Seres and other companies hoping to produce scientifically-tested, FDA-regulated probiotic pills have a difficult road ahead of them. The human microbiome is dauntingly complex, and we have only begun to understand how many different species it contains and what role they play. Injecting a new player into the mix could disrupt the ecosystem in unexpected ways.
Still, as genetic sequencing techniques improve, our understanding of the human microbiome is likely to improve. Rather than relying on chemical formulas, we may be able to take drugs containing a specific suite of bacteria to subtly alter our microbial ecosystem to treat a number of different diseases, from acute intestinal infections like C. difficile to chronic ailments like clogged arteries.
Assembling the Puzzle
Despite the breakneck pace of discovery, we’re still very much in the early days of learning what we can do with the microbiome and what it can do for us. There’s a long road ahead, and the speed with which we travel down it is dependent on new investigative techniques like the sort that Jansson’s lab are developing. She calls her method an “omics” approach, meaning she’s drawing on genomics, metabolomics, proteomics, and so on, all techniques that rely on huge amounts of data to distill insights into genetics, metabolism, proteins, and more.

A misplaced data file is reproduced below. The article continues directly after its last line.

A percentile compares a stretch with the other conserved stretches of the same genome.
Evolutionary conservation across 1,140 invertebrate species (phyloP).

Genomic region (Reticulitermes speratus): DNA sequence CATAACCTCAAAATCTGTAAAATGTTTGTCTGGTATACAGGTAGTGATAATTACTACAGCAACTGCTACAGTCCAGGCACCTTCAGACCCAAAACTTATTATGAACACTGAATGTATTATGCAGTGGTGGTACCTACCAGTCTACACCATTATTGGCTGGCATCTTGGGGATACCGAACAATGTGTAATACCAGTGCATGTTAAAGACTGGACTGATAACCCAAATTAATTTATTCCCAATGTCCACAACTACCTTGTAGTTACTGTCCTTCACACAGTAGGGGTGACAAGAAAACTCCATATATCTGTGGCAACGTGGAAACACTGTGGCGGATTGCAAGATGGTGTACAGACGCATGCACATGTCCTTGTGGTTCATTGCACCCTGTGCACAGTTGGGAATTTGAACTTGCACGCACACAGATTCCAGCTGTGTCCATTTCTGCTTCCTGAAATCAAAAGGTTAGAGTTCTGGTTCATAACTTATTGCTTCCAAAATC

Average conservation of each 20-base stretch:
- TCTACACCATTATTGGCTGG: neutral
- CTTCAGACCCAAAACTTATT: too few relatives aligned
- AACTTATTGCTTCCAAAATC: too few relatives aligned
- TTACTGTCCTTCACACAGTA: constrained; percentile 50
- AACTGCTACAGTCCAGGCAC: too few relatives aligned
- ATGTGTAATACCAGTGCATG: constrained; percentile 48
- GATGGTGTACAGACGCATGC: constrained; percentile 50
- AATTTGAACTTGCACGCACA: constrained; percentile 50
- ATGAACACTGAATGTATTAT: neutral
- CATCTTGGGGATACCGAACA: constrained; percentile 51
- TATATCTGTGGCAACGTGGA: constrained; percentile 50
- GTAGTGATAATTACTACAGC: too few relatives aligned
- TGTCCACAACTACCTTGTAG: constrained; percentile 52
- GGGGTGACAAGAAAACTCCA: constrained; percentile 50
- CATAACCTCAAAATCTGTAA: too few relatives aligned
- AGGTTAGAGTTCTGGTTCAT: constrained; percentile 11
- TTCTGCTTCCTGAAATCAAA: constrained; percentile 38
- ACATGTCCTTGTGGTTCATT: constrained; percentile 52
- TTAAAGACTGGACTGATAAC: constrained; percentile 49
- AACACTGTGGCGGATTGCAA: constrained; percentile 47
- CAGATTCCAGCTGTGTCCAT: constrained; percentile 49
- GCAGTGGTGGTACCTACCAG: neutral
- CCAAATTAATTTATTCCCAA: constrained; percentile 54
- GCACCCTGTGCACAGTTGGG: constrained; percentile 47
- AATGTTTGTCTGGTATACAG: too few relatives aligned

Developing lab protocols to purify the necessary materials is a challenge, but even more constraining are computing resources. “It’s hard to even weed through the data,” Jansson says. “You need supercomputing facilities and really massive statistical analyses to be able to go through these data sets.”
Our primitive understanding of the microbiome’s diversity is also holding us back. Where we once thought there were perhaps a few thousand species, now “reasonable estimates are more on the order or millions or hundreds of millions,” according to Jonathan Eisen, an evolutionary biologist at the University of California, Davis.
Jansson is hopeful that by mapping that diversity, we can gain a better understanding of the role bacteria play in the environment and in our bodies—and how we can use them. “A lot of bioinformatics tools are being developed,” she says. “We’re pretty close to being able to deal with massive amounts of these signature gene sequences.”
Sequencing techniques and supercomputing promise to deepen our understanding of microbial communities, but at its heart, the field is dependent on something more personal and less quantifiable—scientific collaboration. After all, without partnerships like Jansson and her colleague Charlotta Edlund’s, we may still be in the dark about the diversity and significance of the microbiome. But with them, we’ve changed the way we treat diseases, clean up the environment, and grow food. Who knows what comes next?